Then Anathapindika the householder, surrounded by about 500 lay followers, went to the Blessed One and, on arrival, having bowed down to him, sat to one side. As he was sitting there the Blessed One said to him, "Householder, you have provided the community of monks with robes, alms food, lodgings, & medicinal requisites for the sick, but you shouldn't rest content with the thought, 'We have provided the community of monks with robes, alms food, lodgings, & medicinal requisites for the sick.' So you should train yourself, 'Let's periodically enter & remain in seclusion & rapture.' That's how you should train yourself."

When this was said, Ven. Sariputta said to the Blessed One, "It's amazing, lord. It's astounding, how well put that was by the Blessed One: 'Householder, you have provided the community of monks with robes, alms food, lodgings, & medicinal requisites for the sick, but you shouldn't rest content with the thought, "We have provided the community of monks with robes, alms food, lodgings, & medicinal requisites for the sick." So you should train yourself, "Let's periodically enter & remain in seclusion & rapture." That's how you should train yourself.'

"Lord, when a disciple of the noble ones enters & remains in seclusion & rapture, there are five possibilities that do not exist at that time: The pain & distress dependent on sensuality do not exist at that time. The pleasure & joy dependent on sensuality do not exist at that time. The pain & distress dependent on what is unskillful do not exist at that time. The pleasure & joy dependent on what is unskillful do not exist at that time. The pain & distress dependent on what is skillful do not exist at that time. When a disciple of the noble ones enters & remains in seclusion & rapture, these five possibilities do not exist at that time."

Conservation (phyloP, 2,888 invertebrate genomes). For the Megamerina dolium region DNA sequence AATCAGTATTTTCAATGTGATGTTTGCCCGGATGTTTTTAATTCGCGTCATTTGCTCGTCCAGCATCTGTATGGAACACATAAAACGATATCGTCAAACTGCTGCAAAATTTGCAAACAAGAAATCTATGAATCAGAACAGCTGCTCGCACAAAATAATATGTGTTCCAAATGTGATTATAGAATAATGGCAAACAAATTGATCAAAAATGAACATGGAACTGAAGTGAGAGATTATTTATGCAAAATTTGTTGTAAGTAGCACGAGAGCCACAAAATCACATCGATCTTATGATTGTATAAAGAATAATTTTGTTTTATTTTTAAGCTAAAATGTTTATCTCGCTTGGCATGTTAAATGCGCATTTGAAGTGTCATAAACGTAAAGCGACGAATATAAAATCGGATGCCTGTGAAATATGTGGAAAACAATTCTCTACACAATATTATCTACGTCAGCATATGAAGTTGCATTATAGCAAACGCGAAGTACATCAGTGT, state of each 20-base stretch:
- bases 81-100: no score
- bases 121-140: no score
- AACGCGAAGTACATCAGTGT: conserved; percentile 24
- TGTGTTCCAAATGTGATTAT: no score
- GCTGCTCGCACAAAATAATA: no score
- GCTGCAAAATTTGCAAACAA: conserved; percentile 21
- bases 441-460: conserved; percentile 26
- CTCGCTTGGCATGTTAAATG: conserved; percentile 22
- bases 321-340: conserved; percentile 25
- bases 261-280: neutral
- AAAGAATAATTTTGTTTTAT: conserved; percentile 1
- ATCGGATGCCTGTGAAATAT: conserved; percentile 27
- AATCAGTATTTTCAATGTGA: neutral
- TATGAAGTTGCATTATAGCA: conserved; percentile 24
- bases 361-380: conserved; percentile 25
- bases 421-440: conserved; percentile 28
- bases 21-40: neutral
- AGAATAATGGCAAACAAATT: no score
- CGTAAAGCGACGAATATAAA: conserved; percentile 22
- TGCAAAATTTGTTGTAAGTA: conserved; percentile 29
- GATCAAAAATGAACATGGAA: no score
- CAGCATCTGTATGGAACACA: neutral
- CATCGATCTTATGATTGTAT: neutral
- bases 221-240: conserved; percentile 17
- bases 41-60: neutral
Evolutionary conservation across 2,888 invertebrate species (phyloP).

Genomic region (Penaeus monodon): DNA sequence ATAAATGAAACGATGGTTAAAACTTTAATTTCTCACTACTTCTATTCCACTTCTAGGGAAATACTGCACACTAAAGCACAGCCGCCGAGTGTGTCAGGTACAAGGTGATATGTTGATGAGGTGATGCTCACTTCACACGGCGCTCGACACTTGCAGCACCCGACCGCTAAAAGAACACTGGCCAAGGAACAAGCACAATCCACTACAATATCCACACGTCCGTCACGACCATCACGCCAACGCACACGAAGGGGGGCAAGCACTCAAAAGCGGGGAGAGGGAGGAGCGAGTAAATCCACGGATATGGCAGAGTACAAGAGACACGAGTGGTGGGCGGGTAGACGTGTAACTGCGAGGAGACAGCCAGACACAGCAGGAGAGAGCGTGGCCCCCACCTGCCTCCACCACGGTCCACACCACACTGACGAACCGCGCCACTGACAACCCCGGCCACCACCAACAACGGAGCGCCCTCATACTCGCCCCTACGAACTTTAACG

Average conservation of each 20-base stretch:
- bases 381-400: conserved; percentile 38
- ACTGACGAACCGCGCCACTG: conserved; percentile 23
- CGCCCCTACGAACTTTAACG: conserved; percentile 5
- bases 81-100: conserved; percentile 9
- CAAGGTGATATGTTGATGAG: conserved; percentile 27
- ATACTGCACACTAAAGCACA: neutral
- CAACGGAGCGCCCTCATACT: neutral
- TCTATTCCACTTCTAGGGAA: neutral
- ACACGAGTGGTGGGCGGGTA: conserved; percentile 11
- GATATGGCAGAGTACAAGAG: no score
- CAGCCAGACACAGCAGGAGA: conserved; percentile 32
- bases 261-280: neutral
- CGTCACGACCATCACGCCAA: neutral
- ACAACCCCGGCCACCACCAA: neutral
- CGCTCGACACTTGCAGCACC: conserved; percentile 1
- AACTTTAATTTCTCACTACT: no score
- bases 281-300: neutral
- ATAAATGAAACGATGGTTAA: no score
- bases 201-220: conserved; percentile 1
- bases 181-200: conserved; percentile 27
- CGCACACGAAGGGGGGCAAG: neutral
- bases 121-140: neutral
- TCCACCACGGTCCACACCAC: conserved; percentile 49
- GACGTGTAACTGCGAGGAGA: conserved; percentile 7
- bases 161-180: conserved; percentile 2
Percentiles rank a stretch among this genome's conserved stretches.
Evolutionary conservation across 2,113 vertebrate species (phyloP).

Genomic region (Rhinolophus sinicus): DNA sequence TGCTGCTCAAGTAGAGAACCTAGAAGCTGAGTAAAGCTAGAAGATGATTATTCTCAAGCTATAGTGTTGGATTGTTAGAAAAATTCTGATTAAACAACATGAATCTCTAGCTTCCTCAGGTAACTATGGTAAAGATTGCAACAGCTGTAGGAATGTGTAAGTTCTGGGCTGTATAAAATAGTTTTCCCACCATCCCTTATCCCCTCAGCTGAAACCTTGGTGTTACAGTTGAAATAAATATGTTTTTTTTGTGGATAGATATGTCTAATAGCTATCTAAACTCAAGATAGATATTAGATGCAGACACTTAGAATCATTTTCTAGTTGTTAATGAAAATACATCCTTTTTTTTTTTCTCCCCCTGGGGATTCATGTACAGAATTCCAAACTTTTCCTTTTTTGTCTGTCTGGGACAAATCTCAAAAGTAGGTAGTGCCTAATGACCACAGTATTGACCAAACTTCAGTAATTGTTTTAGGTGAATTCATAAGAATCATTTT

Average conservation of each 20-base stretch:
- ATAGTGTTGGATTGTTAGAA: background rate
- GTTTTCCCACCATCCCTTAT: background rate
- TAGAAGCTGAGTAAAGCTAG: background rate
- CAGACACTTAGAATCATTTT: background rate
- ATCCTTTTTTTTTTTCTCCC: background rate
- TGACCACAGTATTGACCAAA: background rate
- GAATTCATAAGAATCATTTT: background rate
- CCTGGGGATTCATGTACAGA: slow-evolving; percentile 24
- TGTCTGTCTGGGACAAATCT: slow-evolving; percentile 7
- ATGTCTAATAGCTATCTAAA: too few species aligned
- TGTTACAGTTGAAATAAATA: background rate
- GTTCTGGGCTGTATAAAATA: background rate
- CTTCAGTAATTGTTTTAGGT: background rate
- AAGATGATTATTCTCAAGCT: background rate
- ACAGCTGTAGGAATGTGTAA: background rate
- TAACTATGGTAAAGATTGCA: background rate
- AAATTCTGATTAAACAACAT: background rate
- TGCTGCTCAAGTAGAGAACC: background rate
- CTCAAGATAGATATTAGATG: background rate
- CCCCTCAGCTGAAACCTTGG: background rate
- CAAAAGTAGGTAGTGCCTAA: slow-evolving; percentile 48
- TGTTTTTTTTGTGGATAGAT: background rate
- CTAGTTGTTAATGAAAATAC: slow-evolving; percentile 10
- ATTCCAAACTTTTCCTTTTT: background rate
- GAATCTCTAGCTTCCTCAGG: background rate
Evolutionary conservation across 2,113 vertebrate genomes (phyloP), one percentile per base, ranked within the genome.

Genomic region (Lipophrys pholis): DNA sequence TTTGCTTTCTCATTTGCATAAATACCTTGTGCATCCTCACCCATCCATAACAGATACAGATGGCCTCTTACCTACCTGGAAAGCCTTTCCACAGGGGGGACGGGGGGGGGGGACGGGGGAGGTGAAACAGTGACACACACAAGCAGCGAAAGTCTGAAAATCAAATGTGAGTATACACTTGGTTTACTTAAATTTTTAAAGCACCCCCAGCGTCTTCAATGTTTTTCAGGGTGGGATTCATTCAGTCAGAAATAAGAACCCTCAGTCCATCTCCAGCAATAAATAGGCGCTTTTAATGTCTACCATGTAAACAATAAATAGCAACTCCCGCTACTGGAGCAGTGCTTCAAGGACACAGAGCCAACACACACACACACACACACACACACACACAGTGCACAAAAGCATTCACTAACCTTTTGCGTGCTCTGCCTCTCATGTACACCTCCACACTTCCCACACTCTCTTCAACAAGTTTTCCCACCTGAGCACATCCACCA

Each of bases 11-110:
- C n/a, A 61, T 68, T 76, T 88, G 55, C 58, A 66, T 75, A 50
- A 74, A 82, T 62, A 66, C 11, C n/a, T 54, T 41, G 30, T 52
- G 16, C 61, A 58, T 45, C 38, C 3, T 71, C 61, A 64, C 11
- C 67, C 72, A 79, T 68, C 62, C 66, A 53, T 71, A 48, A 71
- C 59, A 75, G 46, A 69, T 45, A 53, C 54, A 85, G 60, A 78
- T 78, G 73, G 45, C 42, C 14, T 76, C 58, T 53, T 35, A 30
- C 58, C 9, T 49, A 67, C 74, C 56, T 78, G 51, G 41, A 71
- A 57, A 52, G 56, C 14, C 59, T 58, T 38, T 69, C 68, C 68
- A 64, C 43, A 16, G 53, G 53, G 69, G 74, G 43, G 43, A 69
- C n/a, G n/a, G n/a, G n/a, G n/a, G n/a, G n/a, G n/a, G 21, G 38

[The Blessed One said:] "Excellent, Sariputta. Excellent. When a disciple of the noble ones enters & remains in seclusion & rapture, there are five possibilities that do not exist at that time: The pain & distress dependent on sensuality do not exist at that time. The pleasure & joy dependent on sensuality do not exist at that time. The pain & distress dependent on what is unskillful do not exist at that time. The pleasure & joy dependent on what is unskillful do not exist at that time. The pain & distress dependent on what is skillful do not exist at that time. When a disciple of the noble ones enters & remains in seclusion & rapture, these five possibilities do not exist at that time."
http://www.accesstoinsight.org/tipitaka ... tml#anatha
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Re: The Laity

Postby thornbush » Wed Jun 17, 2009 4:22 pm

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Re: The Laity

Postby AdvaitaJ » Thu Jun 18, 2009 1:06 am

thornbush wrote:Found this: Anathapindikovada Sutta


Thornbush,

I had read that sutta and not made the connection. I had also not previously been aware of the parables. Thanks for the post!

:anjali: AdvaitaJ
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We sit together, the mountain and me, until only the mountain remains.
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Re: The Laity

Postby jcsuperstar » Thu Jun 18, 2009 6:27 am

rowyourboat wrote: there were lay people like Citta who were so good witht he dhamma that they preached to monks.


do you know more about him?
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the mountain may be heavy in and of itself, but if you're not trying to carry it it's not heavy to you- Ajaan Suwat